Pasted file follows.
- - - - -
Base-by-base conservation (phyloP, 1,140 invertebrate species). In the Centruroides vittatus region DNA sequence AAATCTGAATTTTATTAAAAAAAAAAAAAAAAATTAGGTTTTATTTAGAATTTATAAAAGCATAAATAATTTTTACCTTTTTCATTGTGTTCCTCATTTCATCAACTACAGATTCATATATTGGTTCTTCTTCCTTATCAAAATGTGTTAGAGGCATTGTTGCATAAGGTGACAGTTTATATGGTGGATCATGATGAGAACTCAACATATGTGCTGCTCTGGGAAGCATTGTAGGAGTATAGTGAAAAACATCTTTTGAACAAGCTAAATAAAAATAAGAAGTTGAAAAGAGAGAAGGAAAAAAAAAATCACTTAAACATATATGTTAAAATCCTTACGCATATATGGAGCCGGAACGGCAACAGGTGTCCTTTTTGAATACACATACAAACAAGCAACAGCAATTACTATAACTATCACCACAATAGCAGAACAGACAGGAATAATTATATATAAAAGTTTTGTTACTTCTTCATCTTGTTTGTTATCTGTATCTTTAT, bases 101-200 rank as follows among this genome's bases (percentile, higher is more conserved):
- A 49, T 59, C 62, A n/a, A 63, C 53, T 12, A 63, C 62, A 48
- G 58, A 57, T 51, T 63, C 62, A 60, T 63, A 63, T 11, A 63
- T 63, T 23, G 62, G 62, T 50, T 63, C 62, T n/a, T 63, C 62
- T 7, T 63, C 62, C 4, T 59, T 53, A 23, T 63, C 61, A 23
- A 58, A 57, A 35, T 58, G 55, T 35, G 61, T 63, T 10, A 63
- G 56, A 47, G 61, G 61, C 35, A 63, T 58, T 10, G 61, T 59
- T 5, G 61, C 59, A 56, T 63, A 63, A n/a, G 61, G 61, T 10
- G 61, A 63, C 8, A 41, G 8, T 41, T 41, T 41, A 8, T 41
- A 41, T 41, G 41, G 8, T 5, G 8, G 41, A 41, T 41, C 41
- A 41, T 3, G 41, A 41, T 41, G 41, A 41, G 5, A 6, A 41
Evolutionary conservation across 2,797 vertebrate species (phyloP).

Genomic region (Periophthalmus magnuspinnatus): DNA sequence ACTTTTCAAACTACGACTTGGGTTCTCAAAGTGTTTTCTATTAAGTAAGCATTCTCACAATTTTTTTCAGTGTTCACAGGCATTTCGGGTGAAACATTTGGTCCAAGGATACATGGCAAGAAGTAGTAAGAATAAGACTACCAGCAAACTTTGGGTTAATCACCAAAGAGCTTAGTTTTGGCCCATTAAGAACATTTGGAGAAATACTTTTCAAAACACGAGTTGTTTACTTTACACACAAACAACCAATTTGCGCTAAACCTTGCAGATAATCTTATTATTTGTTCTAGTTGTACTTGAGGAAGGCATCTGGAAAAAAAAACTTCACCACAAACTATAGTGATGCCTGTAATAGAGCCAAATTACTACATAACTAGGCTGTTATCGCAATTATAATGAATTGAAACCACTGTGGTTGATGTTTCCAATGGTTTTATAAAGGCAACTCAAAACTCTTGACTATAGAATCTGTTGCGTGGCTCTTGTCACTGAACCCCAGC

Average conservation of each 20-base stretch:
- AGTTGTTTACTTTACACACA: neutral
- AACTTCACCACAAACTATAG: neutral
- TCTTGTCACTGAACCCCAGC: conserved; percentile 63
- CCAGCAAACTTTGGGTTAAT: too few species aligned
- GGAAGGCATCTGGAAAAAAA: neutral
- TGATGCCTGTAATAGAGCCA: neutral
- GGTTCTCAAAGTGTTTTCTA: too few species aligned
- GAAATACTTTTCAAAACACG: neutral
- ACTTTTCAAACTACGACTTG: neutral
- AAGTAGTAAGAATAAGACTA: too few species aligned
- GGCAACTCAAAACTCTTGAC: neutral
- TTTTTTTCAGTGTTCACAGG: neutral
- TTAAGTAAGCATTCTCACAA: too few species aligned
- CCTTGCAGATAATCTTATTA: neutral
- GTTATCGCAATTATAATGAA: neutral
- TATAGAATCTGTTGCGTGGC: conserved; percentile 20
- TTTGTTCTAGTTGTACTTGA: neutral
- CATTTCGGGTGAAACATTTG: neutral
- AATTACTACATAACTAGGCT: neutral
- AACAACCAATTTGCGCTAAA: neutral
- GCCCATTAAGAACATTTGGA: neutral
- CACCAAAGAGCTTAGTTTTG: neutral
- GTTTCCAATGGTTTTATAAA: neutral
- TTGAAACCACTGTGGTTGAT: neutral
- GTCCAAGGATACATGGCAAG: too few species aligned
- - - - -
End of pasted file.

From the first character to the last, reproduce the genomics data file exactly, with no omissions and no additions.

Base-by-base conservation (phyloP, 1,140 invertebrate species). In the Centruroides vittatus region DNA sequence AAATCTGAATTTTATTAAAAAAAAAAAAAAAAATTAGGTTTTATTTAGAATTTATAAAAGCATAAATAATTTTTACCTTTTTCATTGTGTTCCTCATTTCATCAACTACAGATTCATATATTGGTTCTTCTTCCTTATCAAAATGTGTTAGAGGCATTGTTGCATAAGGTGACAGTTTATATGGTGGATCATGATGAGAACTCAACATATGTGCTGCTCTGGGAAGCATTGTAGGAGTATAGTGAAAAACATCTTTTGAACAAGCTAAATAAAAATAAGAAGTTGAAAAGAGAGAAGGAAAAAAAAAATCACTTAAACATATATGTTAAAATCCTTACGCATATATGGAGCCGGAACGGCAACAGGTGTCCTTTTTGAATACACATACAAACAAGCAACAGCAATTACTATAACTATCACCACAATAGCAGAACAGACAGGAATAATTATATATAAAAGTTTTGTTACTTCTTCATCTTGTTTGTTATCTGTATCTTTAT, bases 101-200 rank as follows among this genome's bases (percentile, higher is more conserved):
- A 49, T 59, C 62, A n/a, A 63, C 53, T 12, A 63, C 62, A 48
- G 58, A 57, T 51, T 63, C 62, A 60, T 63, A 63, T 11, A 63
- T 63, T 23, G 62, G 62, T 50, T 63, C 62, T n/a, T 63, C 62
- T 7, T 63, C 62, C 4, T 59, T 53, A 23, T 63, C 61, A 23
- A 58, A 57, A 35, T 58, G 55, T 35, G 61, T 63, T 10, A 63
- G 56, A 47, G 61, G 61, C 35, A 63, T 58, T 10, G 61, T 59
- T 5, G 61, C 59, A 56, T 63, A 63, A n/a, G 61, G 61, T 10
- G 61, A 63, C 8, A 41, G 8, T 41, T 41, T 41, A 8, T 41
- A 41, T 41, G 41, G 8, T 5, G 8, G 41, A 41, T 41, C 41
- A 41, T 3, G 41, A 41, T 41, G 41, A 41, G 5, A 6, A 41
Evolutionary conservation across 2,797 vertebrate species (phyloP).

Genomic region (Periophthalmus magnuspinnatus): DNA sequence ACTTTTCAAACTACGACTTGGGTTCTCAAAGTGTTTTCTATTAAGTAAGCATTCTCACAATTTTTTTCAGTGTTCACAGGCATTTCGGGTGAAACATTTGGTCCAAGGATACATGGCAAGAAGTAGTAAGAATAAGACTACCAGCAAACTTTGGGTTAATCACCAAAGAGCTTAGTTTTGGCCCATTAAGAACATTTGGAGAAATACTTTTCAAAACACGAGTTGTTTACTTTACACACAAACAACCAATTTGCGCTAAACCTTGCAGATAATCTTATTATTTGTTCTAGTTGTACTTGAGGAAGGCATCTGGAAAAAAAAACTTCACCACAAACTATAGTGATGCCTGTAATAGAGCCAAATTACTACATAACTAGGCTGTTATCGCAATTATAATGAATTGAAACCACTGTGGTTGATGTTTCCAATGGTTTTATAAAGGCAACTCAAAACTCTTGACTATAGAATCTGTTGCGTGGCTCTTGTCACTGAACCCCAGC

Average conservation of each 20-base stretch:
- AGTTGTTTACTTTACACACA: neutral
- AACTTCACCACAAACTATAG: neutral
- TCTTGTCACTGAACCCCAGC: conserved; percentile 63
- CCAGCAAACTTTGGGTTAAT: too few species aligned
- GGAAGGCATCTGGAAAAAAA: neutral
- TGATGCCTGTAATAGAGCCA: neutral
- GGTTCTCAAAGTGTTTTCTA: too few species aligned
- GAAATACTTTTCAAAACACG: neutral
- ACTTTTCAAACTACGACTTG: neutral
- AAGTAGTAAGAATAAGACTA: too few species aligned
- GGCAACTCAAAACTCTTGAC: neutral
- TTTTTTTCAGTGTTCACAGG: neutral
- TTAAGTAAGCATTCTCACAA: too few species aligned
- CCTTGCAGATAATCTTATTA: neutral
- GTTATCGCAATTATAATGAA: neutral
- TATAGAATCTGTTGCGTGGC: conserved; percentile 20
- TTTGTTCTAGTTGTACTTGA: neutral
- CATTTCGGGTGAAACATTTG: neutral
- AATTACTACATAACTAGGCT: neutral
- AACAACCAATTTGCGCTAAA: neutral
- GCCCATTAAGAACATTTGGA: neutral
- CACCAAAGAGCTTAGTTTTG: neutral
- GTTTCCAATGGTTTTATAAA: neutral
- TTGAAACCACTGTGGTTGAT: neutral
- GTCCAAGGATACATGGCAAG: too few species aligned